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Regents reverse stance on SSNs

By Brett Erickson and Anthony C. Braza
Arizona Daily Wildcat
April 16, 1999
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TEMPE - The movement to ban state universities from using students' Social Security numbers gained an important ally yesterday when the Arizona Board of Regents aligned behind the proposal.

"The board has no problem in supporting the bill because no one wants their Social Security number stolen," said Regent President Judy Gignac.

The Regents' reversal comes on the heels of two key amendments by state legislators.

Regents cited an amendment on a Senate bill that delays implementation by one year - until June 30, 2002 - as helping to sway the Board's opinion. Regents also plan to fill a perceived gap in the proposals by eventually ending the use of faculty and staff Social Security numbers.

"What we insisted they include was the faculty and staff," Gignac said.

University of Arizona President Peter Likins said the university has been working to ensure that student Social Security numbers remain private.

"With or without the legislation, we will accomplish the objectives of the legislation," he said. "The timetable is now the issue."

The UA has $280,900 earmarked for a secure computer server and software for unique identification numbers, according to the spring update to the Operating Budget Summary.

"(We are) earmarking some dollars that will be the resources we will use for the Social Security number issue," said UA Chief Budget officer Dick Roberts.

He added that the switch to random identifiers is in its preliminary stages, and "no one is assigned to it."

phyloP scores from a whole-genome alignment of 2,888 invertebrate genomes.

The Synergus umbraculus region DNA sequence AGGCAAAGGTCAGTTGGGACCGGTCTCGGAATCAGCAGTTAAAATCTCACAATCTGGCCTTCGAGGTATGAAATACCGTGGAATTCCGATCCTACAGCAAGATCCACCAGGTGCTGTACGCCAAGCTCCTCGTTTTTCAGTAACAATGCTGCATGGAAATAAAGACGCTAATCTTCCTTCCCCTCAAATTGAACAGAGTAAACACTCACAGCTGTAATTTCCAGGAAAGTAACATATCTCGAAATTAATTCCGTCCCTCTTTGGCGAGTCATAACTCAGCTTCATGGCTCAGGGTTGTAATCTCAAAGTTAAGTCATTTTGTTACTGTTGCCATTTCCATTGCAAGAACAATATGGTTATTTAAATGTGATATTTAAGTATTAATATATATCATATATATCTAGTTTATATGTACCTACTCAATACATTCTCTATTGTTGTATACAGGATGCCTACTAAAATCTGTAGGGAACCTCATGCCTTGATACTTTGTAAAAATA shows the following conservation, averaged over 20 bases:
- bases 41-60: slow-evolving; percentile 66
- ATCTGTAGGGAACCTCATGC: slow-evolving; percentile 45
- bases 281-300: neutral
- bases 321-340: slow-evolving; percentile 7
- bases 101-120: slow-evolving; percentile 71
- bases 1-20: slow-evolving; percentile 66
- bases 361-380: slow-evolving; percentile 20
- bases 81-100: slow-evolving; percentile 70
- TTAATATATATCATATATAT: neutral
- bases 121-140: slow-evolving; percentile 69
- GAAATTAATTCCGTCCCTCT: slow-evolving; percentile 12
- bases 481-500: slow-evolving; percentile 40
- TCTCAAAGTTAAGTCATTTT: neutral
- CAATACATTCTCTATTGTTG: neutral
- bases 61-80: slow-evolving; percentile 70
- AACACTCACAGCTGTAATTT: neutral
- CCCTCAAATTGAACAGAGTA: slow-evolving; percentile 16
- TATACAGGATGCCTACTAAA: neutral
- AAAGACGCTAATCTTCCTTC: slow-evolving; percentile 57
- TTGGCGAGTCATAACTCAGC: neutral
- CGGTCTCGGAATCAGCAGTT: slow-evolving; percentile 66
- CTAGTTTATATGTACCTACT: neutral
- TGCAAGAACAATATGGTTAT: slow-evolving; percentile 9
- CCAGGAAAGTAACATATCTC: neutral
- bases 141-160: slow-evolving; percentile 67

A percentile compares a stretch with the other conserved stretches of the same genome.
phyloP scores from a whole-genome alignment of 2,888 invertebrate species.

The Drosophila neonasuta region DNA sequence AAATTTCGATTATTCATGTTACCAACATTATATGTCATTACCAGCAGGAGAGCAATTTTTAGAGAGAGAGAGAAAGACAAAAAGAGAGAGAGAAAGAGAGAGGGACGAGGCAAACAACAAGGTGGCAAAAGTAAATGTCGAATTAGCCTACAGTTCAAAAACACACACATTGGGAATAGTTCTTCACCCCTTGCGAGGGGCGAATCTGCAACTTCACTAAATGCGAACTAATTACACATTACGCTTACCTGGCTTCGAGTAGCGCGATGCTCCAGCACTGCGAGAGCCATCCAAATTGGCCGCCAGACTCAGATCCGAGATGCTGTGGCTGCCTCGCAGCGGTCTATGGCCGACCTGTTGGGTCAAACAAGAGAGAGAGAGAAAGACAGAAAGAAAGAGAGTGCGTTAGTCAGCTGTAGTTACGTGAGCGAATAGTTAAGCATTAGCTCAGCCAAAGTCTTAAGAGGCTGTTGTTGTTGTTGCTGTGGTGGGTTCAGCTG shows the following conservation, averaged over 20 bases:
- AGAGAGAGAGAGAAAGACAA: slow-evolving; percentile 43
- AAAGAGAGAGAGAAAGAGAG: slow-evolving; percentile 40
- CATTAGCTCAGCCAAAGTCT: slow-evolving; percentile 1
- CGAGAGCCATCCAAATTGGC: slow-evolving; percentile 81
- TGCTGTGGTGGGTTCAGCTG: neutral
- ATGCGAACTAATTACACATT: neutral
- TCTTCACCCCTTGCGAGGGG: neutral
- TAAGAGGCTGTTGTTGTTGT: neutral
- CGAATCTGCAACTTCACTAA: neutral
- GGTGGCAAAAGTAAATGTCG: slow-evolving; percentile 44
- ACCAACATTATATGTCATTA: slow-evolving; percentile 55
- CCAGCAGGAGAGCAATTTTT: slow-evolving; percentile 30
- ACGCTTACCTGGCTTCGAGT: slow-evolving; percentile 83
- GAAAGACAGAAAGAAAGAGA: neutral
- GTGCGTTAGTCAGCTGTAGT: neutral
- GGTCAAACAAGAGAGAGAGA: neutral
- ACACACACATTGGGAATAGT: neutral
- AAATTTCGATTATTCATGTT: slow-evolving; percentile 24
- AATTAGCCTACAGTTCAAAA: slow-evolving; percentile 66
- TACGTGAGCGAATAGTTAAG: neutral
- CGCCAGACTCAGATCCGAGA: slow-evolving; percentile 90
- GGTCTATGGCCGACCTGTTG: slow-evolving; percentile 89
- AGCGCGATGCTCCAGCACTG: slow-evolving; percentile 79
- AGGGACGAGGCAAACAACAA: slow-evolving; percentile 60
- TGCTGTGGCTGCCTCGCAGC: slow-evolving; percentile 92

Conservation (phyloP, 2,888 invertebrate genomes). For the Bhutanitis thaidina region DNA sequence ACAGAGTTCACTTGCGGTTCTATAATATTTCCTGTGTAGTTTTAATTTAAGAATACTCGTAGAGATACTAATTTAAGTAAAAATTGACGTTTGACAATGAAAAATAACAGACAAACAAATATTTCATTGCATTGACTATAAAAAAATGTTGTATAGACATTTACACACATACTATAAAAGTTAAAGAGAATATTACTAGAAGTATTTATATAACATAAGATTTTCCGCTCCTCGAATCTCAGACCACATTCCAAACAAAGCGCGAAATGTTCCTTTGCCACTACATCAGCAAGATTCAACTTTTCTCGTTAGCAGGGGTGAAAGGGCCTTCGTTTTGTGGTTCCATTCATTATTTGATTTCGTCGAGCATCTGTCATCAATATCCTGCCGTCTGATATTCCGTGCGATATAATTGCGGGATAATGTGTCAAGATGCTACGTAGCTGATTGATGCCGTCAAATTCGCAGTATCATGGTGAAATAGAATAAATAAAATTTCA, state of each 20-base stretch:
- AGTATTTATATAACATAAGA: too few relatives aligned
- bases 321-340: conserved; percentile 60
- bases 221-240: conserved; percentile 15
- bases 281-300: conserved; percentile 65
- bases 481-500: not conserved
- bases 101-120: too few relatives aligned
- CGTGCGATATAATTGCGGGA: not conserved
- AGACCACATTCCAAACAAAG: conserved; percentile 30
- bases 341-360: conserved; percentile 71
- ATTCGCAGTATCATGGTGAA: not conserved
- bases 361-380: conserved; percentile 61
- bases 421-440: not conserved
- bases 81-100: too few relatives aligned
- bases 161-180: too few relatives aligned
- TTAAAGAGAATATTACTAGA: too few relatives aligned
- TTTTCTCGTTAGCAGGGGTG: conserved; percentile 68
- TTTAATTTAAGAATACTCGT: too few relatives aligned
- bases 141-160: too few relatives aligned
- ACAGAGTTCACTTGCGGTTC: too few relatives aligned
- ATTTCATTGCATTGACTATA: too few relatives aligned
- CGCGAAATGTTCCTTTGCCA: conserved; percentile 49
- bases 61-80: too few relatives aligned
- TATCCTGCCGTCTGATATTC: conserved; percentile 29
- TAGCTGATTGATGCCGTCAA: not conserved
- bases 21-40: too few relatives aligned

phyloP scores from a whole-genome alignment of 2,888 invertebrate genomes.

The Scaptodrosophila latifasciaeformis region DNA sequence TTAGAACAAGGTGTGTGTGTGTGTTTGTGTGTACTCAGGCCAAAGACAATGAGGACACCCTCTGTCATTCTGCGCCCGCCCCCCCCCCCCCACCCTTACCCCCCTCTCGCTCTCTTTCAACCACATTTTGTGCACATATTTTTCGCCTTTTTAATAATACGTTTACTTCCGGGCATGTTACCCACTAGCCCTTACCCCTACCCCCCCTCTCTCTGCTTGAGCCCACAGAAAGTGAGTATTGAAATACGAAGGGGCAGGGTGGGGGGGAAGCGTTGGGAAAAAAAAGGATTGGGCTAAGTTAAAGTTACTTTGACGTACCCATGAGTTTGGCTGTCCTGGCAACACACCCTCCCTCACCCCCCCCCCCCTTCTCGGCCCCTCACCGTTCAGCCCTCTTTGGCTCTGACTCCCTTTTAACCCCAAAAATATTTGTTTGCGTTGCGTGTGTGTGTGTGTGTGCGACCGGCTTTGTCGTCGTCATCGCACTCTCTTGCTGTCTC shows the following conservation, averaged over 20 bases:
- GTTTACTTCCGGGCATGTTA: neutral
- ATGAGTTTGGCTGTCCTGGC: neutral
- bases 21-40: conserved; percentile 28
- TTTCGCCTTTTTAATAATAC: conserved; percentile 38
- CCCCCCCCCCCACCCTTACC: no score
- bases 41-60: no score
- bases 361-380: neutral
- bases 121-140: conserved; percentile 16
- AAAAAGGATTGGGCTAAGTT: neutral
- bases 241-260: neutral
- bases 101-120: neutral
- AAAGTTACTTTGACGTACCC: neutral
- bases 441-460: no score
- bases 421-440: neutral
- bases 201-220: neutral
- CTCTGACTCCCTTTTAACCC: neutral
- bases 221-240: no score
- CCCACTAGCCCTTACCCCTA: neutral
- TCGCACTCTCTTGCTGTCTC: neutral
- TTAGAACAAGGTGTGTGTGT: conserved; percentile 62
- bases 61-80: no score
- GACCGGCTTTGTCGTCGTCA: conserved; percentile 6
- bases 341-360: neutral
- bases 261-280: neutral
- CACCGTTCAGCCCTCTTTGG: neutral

Despite the UA's steps, two separate but similar proposals regarding university use of Social Security numbers are being debated at the state Capitol. The Senate's bill, 1399, would force universities to assign identification numbers instead of Social Security numbers.

House bill 2154, however, would require universities to adopt a more aggressive approach to make students aware of the option to request a random number.

Some members of the board questioned whether assigning random identification "pin" numbers would really curb identity theft, which the FBI calls the fastest growing category of crime in the country.

Likins, however, said the consequences linked with the theft of a random nine-digit number are drastically lower than a Social Security number.

"(It) wouldn't have the same type of long-term, lifelong consequences that Social Security numbers have," he said.

Regents President Judy Gignac echoed Likins' comments, saying she thinks protecting Social Security numbers is paramount.

Instead of the Legislature forcing universities to adopt a student-friendly system, however, Gignac said she would prefer to handle the issue without state intervention.

"It is my understanding that all universities allow students to say that they don't want to use their Social Security number," Gignac said. "Being mandated means there is no choice."